To anyone who’s been checking, hoping for new entries, my apologies for being away so long, unannounced. I’ve been using my neurons doing gardening things, and parenting things, and wifely things, as well as making progress with my flute. But I had to come in here and bitch a little about the feds’ absolutely out-of-hand breach of states’ rights recently in their crackdown on medical marijuana clinics in California, Oregon, and Utah. Here’s what the jackass in charge had to say about it:

“Today’s enforcement operations show that these establishments are nothing more than drug-trafficking organizations bringing criminal activities to our neighborhoods and drugs near our children and schools,” said Ralph W. Partridge, head of the DEA in Los Angeles.

This guy’s obviously able to completely disconnect himself from reality.

Here’s the story.

Outrageous. Yeah, this is what we need to be doing, harassing doctors, nurses, and patients. We’re going bankrupt as a nation, fighting terrorism, which, let’s face it, IS a very bad thing (why we ignored our neighbors’ struggle with it, and even fostered it in some places, is another question I’ll leave for now); we simply can’t afford to keep fighting this ludicrous “war” on drugs. Which is actually a war against drug users. And which is totally outside the scope of government.

Some of the statements in the news story and in the discussions online about this make clear that some citizens feel the government HAS to enforce the drug laws BECAUSE they’re the law (clearly people who got stuck at phase 4 in Nielsen’s theory of moral development…you know, that we-can’t-break-the-law-or-the-universe-will-unravel thing). Well, we can change the law. Duh.

I’m not going to argue here about how harmless marijuana is relative to the two legal intoxicants, tobacco & alcohol. There’ve been plenty of excellent arguments made by folks with better scientific credentials than mine for why marijuana should be relegalized. I want to talk about the historical view, which almost always gives a better picture. It’s like stepping away from a painting, or looking down at a city from a tall building. You’d think the guys in charge might try it sometime. But that would involve reading. Oh, I’d forgotten.

I do not understand the disconnect from reality that our government seems to experience. Like Lewis Black says in a bit, it’s like these guys take a big dump on the floor right in front of us and then turn around and insist it’s fertilizer.

Here’s my analysis, after having read and cogitated on this problem for the past 15 years: it’s time to reverse the mistake made last century, when the intoxicant favored by blacks and Mexicans was made illegal in order to give the officers who’d been fighting (again, mistakenly) to keep Americans from drinking alcohol during Prohibition something to do. All that’s happened is the creation of a monstrous and vicious black market, just like the Prohibition did with the mafia. If it hadn’t been for the leg-up organized crime got with that, our country would be a lot more peaceful and less corrupt than it is now. And now the black market in heroin, which is killing so many of us, is funneling money to the Taliban. And all those potential tax dollars are going down the drain, along with the money spent on enforcing this corrupt and inane law.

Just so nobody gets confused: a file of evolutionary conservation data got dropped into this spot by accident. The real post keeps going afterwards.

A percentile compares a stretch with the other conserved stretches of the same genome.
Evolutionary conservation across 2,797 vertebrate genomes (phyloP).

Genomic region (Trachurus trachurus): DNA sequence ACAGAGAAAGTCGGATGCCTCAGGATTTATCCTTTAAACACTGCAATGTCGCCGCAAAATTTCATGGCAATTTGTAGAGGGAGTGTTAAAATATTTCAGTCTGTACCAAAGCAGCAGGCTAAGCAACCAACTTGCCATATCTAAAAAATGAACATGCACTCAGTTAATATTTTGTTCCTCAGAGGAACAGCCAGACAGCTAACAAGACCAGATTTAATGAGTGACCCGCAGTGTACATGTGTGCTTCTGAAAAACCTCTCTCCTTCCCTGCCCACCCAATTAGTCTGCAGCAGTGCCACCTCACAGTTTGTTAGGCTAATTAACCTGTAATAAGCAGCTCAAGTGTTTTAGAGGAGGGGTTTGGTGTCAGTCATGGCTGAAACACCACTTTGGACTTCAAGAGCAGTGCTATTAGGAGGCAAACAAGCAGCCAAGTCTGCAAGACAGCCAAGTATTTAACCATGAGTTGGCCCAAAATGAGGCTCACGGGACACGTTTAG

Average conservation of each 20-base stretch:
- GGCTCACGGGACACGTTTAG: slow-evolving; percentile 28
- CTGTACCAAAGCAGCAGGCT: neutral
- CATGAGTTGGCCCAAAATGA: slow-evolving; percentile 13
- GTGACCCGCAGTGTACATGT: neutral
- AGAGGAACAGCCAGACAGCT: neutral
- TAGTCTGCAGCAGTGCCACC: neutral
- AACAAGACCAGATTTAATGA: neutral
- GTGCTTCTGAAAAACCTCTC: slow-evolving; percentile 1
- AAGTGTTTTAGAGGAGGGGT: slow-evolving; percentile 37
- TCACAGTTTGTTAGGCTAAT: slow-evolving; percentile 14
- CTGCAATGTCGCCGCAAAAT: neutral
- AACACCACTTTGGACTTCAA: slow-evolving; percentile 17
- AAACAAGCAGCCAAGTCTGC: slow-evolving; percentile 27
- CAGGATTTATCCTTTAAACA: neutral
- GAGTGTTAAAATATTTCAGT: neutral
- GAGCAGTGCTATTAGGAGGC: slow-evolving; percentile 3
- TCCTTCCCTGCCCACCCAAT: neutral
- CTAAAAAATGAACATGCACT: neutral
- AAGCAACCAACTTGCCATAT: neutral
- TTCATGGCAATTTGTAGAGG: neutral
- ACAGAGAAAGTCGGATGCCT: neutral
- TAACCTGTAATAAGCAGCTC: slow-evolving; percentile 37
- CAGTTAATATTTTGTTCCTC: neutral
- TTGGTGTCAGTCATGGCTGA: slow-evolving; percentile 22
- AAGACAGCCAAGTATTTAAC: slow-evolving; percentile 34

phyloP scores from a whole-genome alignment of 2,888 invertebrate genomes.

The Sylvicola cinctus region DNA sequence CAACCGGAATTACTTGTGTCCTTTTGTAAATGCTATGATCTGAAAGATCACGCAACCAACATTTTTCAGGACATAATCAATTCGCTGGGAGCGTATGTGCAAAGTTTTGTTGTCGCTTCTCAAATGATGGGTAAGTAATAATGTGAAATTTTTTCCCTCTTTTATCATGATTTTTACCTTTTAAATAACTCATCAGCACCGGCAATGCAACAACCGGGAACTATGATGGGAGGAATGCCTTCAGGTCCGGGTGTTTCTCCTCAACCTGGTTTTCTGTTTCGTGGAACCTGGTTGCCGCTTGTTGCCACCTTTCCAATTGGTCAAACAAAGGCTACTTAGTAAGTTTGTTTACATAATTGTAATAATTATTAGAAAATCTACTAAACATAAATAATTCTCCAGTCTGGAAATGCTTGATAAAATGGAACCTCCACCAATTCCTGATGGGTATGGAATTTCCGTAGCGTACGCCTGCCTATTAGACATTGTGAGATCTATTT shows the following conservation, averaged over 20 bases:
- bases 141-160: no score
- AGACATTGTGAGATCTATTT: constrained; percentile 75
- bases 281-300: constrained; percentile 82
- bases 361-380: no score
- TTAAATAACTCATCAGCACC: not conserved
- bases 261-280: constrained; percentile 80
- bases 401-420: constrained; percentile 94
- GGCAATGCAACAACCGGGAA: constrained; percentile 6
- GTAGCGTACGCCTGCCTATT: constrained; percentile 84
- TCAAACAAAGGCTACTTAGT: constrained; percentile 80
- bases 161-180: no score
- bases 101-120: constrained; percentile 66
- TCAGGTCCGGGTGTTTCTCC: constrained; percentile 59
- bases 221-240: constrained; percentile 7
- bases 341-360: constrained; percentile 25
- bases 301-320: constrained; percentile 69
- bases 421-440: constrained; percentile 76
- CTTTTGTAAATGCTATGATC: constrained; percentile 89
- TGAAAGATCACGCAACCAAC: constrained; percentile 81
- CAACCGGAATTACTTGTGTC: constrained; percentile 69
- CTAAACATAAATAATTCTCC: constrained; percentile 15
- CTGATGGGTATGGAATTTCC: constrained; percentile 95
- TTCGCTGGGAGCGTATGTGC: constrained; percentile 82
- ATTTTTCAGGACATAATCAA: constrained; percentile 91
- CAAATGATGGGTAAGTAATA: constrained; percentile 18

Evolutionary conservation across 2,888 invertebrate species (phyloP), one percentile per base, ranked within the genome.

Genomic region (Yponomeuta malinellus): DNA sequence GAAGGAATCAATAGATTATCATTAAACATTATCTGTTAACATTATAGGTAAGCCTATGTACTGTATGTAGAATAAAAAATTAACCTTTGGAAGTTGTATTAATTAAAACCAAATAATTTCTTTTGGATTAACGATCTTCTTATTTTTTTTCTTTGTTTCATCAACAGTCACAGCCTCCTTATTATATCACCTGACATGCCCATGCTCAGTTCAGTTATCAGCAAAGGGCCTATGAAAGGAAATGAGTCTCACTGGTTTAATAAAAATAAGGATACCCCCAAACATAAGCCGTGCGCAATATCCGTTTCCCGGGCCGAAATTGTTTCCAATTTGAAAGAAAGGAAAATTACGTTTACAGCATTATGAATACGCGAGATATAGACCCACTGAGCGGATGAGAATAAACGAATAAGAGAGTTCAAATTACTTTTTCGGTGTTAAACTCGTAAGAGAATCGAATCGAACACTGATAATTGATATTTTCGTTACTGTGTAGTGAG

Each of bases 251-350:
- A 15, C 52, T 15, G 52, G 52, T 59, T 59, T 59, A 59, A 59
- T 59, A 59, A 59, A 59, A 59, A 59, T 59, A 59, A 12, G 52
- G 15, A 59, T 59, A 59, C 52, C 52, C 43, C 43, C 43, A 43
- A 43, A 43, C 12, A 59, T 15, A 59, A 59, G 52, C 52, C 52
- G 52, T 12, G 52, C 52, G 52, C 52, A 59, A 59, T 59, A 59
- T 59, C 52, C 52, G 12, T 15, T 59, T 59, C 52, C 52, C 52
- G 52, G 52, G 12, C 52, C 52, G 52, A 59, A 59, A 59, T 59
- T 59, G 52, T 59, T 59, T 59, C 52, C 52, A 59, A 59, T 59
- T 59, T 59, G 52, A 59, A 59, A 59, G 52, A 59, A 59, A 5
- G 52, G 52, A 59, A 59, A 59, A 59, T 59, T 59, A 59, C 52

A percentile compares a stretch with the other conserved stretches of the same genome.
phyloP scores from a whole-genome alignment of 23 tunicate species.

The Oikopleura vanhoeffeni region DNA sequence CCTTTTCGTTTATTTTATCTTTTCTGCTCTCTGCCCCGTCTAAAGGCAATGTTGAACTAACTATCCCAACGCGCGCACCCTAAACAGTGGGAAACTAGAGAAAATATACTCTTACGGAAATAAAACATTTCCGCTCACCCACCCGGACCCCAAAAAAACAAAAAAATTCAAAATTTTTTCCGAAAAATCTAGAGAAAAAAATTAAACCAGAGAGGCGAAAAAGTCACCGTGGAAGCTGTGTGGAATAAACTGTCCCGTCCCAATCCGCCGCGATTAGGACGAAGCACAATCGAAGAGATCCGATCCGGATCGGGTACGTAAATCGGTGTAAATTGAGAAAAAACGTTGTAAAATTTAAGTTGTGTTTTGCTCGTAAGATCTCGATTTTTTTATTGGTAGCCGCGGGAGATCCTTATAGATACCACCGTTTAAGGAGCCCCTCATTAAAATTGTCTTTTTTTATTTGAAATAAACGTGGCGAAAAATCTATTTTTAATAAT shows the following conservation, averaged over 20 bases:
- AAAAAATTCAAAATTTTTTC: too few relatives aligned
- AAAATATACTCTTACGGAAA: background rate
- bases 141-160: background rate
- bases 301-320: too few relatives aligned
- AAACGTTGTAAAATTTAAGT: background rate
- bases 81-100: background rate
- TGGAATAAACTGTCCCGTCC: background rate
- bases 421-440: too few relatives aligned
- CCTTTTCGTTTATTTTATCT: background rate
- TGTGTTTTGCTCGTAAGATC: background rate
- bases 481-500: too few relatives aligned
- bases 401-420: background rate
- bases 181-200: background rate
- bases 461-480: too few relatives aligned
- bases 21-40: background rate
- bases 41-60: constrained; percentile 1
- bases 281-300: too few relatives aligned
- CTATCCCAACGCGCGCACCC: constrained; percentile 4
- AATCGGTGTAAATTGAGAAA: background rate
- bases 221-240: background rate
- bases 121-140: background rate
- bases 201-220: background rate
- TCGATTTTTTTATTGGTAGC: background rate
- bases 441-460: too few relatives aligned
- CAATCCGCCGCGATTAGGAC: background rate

And that brings us to one of the issues that needs to be dealt with in any discussion about the relegalization of weed. A very large reason why the law hasn’t been changed is that there are too many people making a living off the status quo. Not only the drug dealers and the DEA agents, and myriad police precincts, and privatized prisons, but there’s even an entire industry surrounding drug testing, both the manufacturers of and the lab techs doing the tests, and the folks who make stuff to help users pass them. And then there are the pharmaceutical companies who make a killing selling us toxic medications that treat poorly what marijuana treats well, and gently. It’s an outrageous amount of money we’re talking about. But that’s too bad. Folks had a lot of money invested in the status quo surrounding slavery, too, but that didn’t make it right, and when it was time to change, change came, no matter how much some didn’t want it. These guys can adapt and do something useful or they can be burned off like the parasites they are.

I just hope that we don’t end up at war with each other, like over another states’-rights issue. I do know that there are plenty who are going to continue to oppose the government over this. I’m one of them. And I also know that the government can ill afford to continue to blow our money on something so stupid when we’re fighting a real enemy, at home and abroad.

The citizens of California, Utah and Oregon had the sense and the compassion to pass laws allowing those in need to use marijuana. The feds have no business going against the people’s will on this.

Another thing: America is supposed to be a beacon of freedom. How can they spout that rhetoric and then jail so many of our citizens for non-violent drug offenses? Hardly the land of the free, as far as I can see. It seems like we ought to be doing our best to distinguish ourselves from tyrannical dictatorships. Instead we seem to be moving further and further in the direction of fascism.

Posted in cancer, chemotherapy, history, impeachment, military, Muslims, neuroscience, politics, privacy, ridiculous beliefs, science, skepticism, states' rights, terrorism, war on drugs | Tagged: , , , , , , , | 18 Comments »